The seventh installment of Shadows of the Unseen features pieces by familiar names such as Delia Derbyshire (an assemblage of works she produced for the BBC that still sounds incredibly fresh, more than half a century after its making), Frans Zwartjes (this time a fragmented composition structured around a haunting sing-a-long melody) and Henning Christiansen (part of fluxorum organuma, a wonderful piece he did for a collaborative event with Joseph Beuys at Wide White Space gallery in Antwerp, where it was also recorded on film).
But there’s also a few new discoveries, starting with Mireille Kyrou, an Egypt-born French-Palestinian composer who studied with Olivier Messiaen before joining the GRM (Groupe de Recherche Musicale) in 1958. Unfortunately she only spent three years at the GRM, after which she married filmmaker/critic Ado Kyrou and devoted herself to family life. There seems to be only piece available of her time at GRM, which was published on the compilation ‘Musique Concrète’ (1964) and can be found online. The other remaining track is the soundtrack she made for La chute d’Icare (1965) by Gérard Patris, who was at that time starting to work with Luc Ferrari on a series of filmed intimate portraits of great musicians such as Olivier Messiaen, Karlheinz Stockhausen and Cecil Taylor.
Another discovery is Violeta Parra’s soundtrack for Sergio Bravo’s Mimbre (1958), filmed during visits to the home workshop of wicker craftsman Alfredo Manzano (aka Manzanito) in Santiago. The score was improvised and recorded during a silent screening of the film, showcasing the unique guitar stylings of this Chilean composer, who is often called the “Mother of Latin American folk”.
Also of note is the score of the Hungarian animation film Fehérlófia (1981) by the Illustrious Unknown István Vajda. Robert Beatty, to whom I owe this discovery, rightly described the soundtrack as “a dense, alien, claustrophobic electronic mass that wouldn’t sound out of place now on a label such as Editions Mego”.
A few new releases on the horizon are referenced here: Takashi Inagaki’s music for the films of Takashi Ito will be out on, and Finders Keepers Records continues its mining of Suzanne Ciani’s archives with the release of her score for a skiing documentary (which we believe to be Joel H. Schroedel’s 1974 Denali traverse). In this mix, however, you’ll hear a fragment from a Ciani score that has not been released yet, for Lloyd Michael Williams’ psychedelic reverie Rainbow Children (1975).
For the electronic dance aficionados: do check out the proto-techno soundtracks by Erkki Kurenniemi (1964), Gershon Kingsley (1970 – yes he’s the guy who did ‘Popcorn’) and Bernard Parmegiani (1977), which suggest that cinema might have offered the necessary experimental playing field leading up to techno’s development.

1. Ed Emshwiller – Carol (Ed Emshwiller, 1970)
2. Carnival of Souls (Herk Harvey, 1962)
3. Mireille Kyrou – La chute d’Icare (Gérard Patris, 1965)
4. Takashi Inagaki – Thunder (Takashi Ito, 1982)
5. Alain Clavier – Ceci est un message enregistré (Jean-Thomas Bédard, 1973)
6. Zdeněk Liška – Et Cetera (Jan Švankmajer, 1966)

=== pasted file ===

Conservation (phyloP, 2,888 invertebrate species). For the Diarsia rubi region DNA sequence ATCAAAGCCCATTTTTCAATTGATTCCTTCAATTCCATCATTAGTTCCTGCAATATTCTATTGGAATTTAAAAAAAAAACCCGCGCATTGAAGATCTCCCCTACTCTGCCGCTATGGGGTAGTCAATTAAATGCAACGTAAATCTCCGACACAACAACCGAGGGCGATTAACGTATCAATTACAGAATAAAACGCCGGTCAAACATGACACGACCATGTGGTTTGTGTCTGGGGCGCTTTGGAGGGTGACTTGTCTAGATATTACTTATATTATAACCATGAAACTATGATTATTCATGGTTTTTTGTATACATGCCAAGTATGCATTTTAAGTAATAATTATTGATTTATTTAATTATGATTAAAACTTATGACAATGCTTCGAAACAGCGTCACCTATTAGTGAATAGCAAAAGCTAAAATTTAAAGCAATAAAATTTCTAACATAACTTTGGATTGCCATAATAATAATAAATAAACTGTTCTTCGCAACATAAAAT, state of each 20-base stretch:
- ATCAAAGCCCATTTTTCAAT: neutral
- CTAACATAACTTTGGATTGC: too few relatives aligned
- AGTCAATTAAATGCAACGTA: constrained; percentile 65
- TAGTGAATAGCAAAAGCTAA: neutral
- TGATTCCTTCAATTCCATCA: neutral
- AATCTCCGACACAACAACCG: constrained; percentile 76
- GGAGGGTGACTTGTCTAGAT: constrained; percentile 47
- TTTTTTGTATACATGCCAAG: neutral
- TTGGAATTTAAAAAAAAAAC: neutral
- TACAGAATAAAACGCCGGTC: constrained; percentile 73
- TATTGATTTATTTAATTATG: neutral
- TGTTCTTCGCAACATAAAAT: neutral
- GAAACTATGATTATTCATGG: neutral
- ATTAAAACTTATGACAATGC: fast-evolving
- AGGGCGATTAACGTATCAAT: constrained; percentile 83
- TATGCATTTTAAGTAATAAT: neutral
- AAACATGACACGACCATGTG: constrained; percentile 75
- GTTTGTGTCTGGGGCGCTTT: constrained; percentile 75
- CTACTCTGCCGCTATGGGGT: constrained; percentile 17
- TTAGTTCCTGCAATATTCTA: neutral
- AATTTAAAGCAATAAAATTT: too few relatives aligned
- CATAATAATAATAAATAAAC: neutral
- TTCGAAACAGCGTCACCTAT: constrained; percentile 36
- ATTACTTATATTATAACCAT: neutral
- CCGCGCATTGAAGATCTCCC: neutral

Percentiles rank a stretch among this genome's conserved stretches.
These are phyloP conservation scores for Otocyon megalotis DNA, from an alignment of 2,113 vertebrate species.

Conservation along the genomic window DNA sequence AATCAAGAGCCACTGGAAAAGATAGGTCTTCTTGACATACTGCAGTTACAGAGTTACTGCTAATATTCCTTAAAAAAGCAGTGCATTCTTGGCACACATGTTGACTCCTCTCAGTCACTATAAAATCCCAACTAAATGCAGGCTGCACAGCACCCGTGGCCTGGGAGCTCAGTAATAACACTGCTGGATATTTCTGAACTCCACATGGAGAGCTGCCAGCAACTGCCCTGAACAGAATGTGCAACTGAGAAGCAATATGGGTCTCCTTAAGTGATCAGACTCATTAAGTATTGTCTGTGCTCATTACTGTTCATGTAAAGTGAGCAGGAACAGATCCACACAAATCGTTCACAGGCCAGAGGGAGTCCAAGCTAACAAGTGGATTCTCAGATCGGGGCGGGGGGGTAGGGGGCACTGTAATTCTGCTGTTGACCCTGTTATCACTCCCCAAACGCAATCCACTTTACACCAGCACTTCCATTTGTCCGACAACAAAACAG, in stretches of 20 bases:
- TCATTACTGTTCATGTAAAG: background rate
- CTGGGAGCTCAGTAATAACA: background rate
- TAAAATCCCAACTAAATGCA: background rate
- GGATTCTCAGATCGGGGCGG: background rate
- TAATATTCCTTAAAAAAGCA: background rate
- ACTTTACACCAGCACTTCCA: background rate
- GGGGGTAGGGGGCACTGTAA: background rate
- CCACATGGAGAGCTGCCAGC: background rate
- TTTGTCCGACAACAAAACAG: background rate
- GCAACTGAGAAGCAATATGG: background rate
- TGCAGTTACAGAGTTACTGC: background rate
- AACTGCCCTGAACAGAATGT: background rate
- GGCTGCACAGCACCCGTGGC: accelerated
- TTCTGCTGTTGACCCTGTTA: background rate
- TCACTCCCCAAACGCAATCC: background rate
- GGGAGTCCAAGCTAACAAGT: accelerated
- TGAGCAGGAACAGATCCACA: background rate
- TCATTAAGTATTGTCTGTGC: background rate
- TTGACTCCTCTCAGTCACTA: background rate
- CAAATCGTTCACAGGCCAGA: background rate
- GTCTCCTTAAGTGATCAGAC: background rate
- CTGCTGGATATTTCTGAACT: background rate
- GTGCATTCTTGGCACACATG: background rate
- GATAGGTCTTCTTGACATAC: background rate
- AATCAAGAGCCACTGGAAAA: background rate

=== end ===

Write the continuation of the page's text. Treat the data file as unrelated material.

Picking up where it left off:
7. Eric Wetherell – Sky (ITV TV series, 1975)
8. Paddy Kingsland – The Changes (BBC TV series, 1975)
9. Stephan Wittwer – Der rechte Weg (Peter Fischli & David Weiss, 1983)
10. Delia Derbyshire – Pot Au Feu (assembly of pieces created for various BBC programmes, 1965-1968)
11. Tristram Cary – Sebastian (David Greene, 1967)
12. Gershon Kingsley – Pixillation (Lillian Schwartz, 1970)
13. Erkki Kurenniemi – Hyppy [The Jump] (Eino Ruutsalo, 1964)
14. Bernard Parmegiani – Versailles… peut-être (Michel Sibra, 1977)
15. Michi Tanaka – Sado [Third] (Yôichi Higashi, 1978)
16. Suzanne Ciani – Rainbow Children (Lloyd Michael Williams, 1975)
17. Dave Ball, Genesis P. Orridge, William S. Burroughs – Decoder (Jürgen Muschalek, 1984)
18. Tom Recchion – Lost Motion (Janie Geiser, 1999)
19. István Vajda – Fehérlófia [Son of The White Mare] (Marcell Jankovics, 1981)
20. Adrian Corker – Die Habenichtse [The Have-Nots] (Florian Hoffmeister, 2016)
21. Pauline Oliveros – Bent Time (Barbara Hammer, 1983)
22. Ustad Zia Mohiuddin Dagar – Dhrupad (Mani Kaul, 1982)
23. Vijay Raghav Rao – Abid (Pramof Pati, 1972)
24. Jonathan Halper – Puce Moment (Kenneth Anger, 1960 version)
25. Acanthus (Daniel Buffet, Gérard Sallette) – Le frisson des vampires (Jean Rollin, 1971)
26. Frans Zwartjes, Towe Zwartjes, Rudolf Zwartjes – Behind Your Walls (Frans Zwartjes, 1970)
27. Valentin de las Sierras (Bruce Baillie, 1971)
28. Violeta Parra – Mimbre (Sergio Bravo, 1958)
29. Pierre F. Brault, Geneviève Bujold – Rouli-Roulant (Claude Jutra, 1966)
30. Spirit – Model Shop (Jacques Demy, 1969)
31. Gaslight (George Cukor, 1944)
32. Fred Karlin – Up the Down Staircase (Robert Mulligan, 1967)
33. Nora Orlandi, Paolo Ormi – Lo strano vizio della Signora Wardh [The Strange Vice of Mrs. Wardh or Blade of the Ripper] (Sergio Martino, 1971)
34. Gene Moore – Carnival of Souls (Herk Harvey, 1962)
35. Georges Delerue, Cora Vaucaire – Une aussi longue absence (Henri Colpi, 1961)
36. Jean Wiener – Voici le temps des assassins (Julien Duvivier, 1956)
37. Luciano Berio, Carmelo Bene – Il canto d’amore di Prufrock (Nico d’Alessandria, 1967)
38. Henning Christiansen – Eurasienstab (Joseph Beuys & Henning Christiansen, 1968)
39. Europa ’51 (Roberto Rossellini, 1952)

Shadows of the Unseen (6)